There are four ways to memorize music. The first is by rote. You simply play it 3,000 times and the brain will memorize the movement and you will be able to regurgitate your notes. This method is highly to be avoided. Not only will you lose "it" in a few days but if you use it at performance, if the slightest hesitation creeps in, you will lose your place and not know how to recover. Knowing all your scales and arpeggios will service this method for in all music, if your hands just know where to go without thought, half the battle is done.
The second method is to know your music theory. Much like knowing how to spell. As you type, a lot of words just fall out of your fingers without thought because you know how to spell. You just know that "cat" is c. a. t. Or is it k. a. t? We musicians often combine theory with rote. Theory is the alphabet of music. If I asked you to play a C chord, you may be able to play it without thought because you know it is the first, third and fifth tone of the scale. Knowing that, if you have rote and know all your scales, you should be able to effortlessly invert, change octaves and easily transpose it. You don't have any of that memorized, you just know it. Like "cat" is spelled "Kat." Or is it "Kate?" Ah, improvisation. Just as adding an "e" to the end of a word makes the previous vowel long (Cap-Cape, tap-tape, sit-site) music theory has the same rules. If you know them, they will serve you in all musical endeavors.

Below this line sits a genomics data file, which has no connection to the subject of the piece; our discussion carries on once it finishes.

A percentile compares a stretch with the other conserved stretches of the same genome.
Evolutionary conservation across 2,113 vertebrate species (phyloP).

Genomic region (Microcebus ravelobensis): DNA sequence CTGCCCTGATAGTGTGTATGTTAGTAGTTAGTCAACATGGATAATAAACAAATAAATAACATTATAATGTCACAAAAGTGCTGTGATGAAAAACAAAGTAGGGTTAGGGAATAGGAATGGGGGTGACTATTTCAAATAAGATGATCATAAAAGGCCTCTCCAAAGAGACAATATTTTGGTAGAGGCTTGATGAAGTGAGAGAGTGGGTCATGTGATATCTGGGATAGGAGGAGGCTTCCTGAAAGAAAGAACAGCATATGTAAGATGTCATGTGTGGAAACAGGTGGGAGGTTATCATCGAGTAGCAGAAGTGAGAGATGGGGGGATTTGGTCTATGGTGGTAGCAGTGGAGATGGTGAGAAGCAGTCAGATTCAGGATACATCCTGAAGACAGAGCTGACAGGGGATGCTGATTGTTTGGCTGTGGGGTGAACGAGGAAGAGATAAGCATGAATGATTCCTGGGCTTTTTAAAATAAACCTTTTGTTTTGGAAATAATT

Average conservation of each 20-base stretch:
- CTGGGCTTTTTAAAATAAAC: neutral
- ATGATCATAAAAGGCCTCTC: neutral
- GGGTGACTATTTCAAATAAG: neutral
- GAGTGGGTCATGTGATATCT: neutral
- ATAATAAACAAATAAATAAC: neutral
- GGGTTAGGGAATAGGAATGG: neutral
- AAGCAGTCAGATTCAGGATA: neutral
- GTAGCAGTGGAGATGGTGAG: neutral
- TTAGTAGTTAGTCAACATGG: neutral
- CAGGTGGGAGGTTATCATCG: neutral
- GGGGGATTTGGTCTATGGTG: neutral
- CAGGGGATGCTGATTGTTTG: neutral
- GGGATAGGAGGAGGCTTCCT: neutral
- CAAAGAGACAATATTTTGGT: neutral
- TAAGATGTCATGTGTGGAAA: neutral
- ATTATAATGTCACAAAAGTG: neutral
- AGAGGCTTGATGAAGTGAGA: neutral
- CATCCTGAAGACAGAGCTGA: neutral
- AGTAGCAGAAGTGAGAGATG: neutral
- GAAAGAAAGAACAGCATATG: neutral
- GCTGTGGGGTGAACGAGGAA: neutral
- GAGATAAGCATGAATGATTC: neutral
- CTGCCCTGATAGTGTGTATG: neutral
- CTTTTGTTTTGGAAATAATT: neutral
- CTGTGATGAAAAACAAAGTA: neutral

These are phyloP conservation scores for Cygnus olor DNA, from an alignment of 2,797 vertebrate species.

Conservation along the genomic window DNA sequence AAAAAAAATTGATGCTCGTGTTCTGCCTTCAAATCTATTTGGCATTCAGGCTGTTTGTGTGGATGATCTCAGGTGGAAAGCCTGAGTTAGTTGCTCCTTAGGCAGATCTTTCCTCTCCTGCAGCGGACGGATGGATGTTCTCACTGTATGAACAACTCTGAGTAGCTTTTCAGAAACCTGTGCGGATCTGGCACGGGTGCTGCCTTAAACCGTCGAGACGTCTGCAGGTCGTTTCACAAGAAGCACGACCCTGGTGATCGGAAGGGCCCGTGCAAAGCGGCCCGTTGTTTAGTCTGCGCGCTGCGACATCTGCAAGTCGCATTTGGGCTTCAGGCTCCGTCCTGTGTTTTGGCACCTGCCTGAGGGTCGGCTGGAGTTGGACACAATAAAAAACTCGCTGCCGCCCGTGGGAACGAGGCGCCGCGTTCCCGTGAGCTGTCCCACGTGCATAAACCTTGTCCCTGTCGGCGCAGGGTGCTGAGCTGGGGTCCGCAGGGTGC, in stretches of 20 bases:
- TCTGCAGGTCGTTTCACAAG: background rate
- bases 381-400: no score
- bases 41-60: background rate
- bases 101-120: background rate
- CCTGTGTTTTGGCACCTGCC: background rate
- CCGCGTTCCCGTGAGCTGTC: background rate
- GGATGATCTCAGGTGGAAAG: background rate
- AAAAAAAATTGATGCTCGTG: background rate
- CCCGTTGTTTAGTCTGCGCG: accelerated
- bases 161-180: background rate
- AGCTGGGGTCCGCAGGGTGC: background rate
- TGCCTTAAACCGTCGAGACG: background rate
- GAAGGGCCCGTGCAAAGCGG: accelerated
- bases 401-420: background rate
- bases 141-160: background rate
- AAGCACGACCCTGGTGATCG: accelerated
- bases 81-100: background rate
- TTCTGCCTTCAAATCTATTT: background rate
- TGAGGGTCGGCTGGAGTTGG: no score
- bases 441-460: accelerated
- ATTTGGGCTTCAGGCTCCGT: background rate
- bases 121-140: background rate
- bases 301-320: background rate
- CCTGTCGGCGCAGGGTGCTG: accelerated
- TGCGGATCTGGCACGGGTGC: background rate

Third is to hunt and peck, combined with rote and theory. I'm not even going to address that. I cringe at people who hunt and peck without theory. Like driving through a new city, you don't just "hunt and peck" your way around town. You use the sun, street numbers, maps, asking for directions, research, etcetera. So if you have a birds-eye view of the city in your head, and you know where north and south is, and can see the sun, and know what time it is (all like theory), you can then hunt and peck your way around. People who get lost boggles my mind.
Fourth is combining ear training (hunt and peck) with theory. For instance, I just know the notes to the Star Wars theme is 15 43285 43285 4342. Now, I don't know if those are correct but my ear and brain know what all intervals sound like and I just know the what the notes are (in any key because I know the numbers, not the letters). Combine rote, theory, hunt and peck with a knowledgeable ear, the song is yours forever. No "memorization" is needed.
Just like giving a lecture. You can memorize it word for word but if you slip up, you can crash and burn. However, if you know your topic, love and adore it, and know what is under the hood of your topic (rote, theory, trained) you can just use cue cards then combined with the aforementioned - hunt and peck your way through the lecture - FLAWLESSLY. Then if an audience member interrupts you with an ancillary question, you can improvise, effortlessly - or at least get back on track without losing a beat.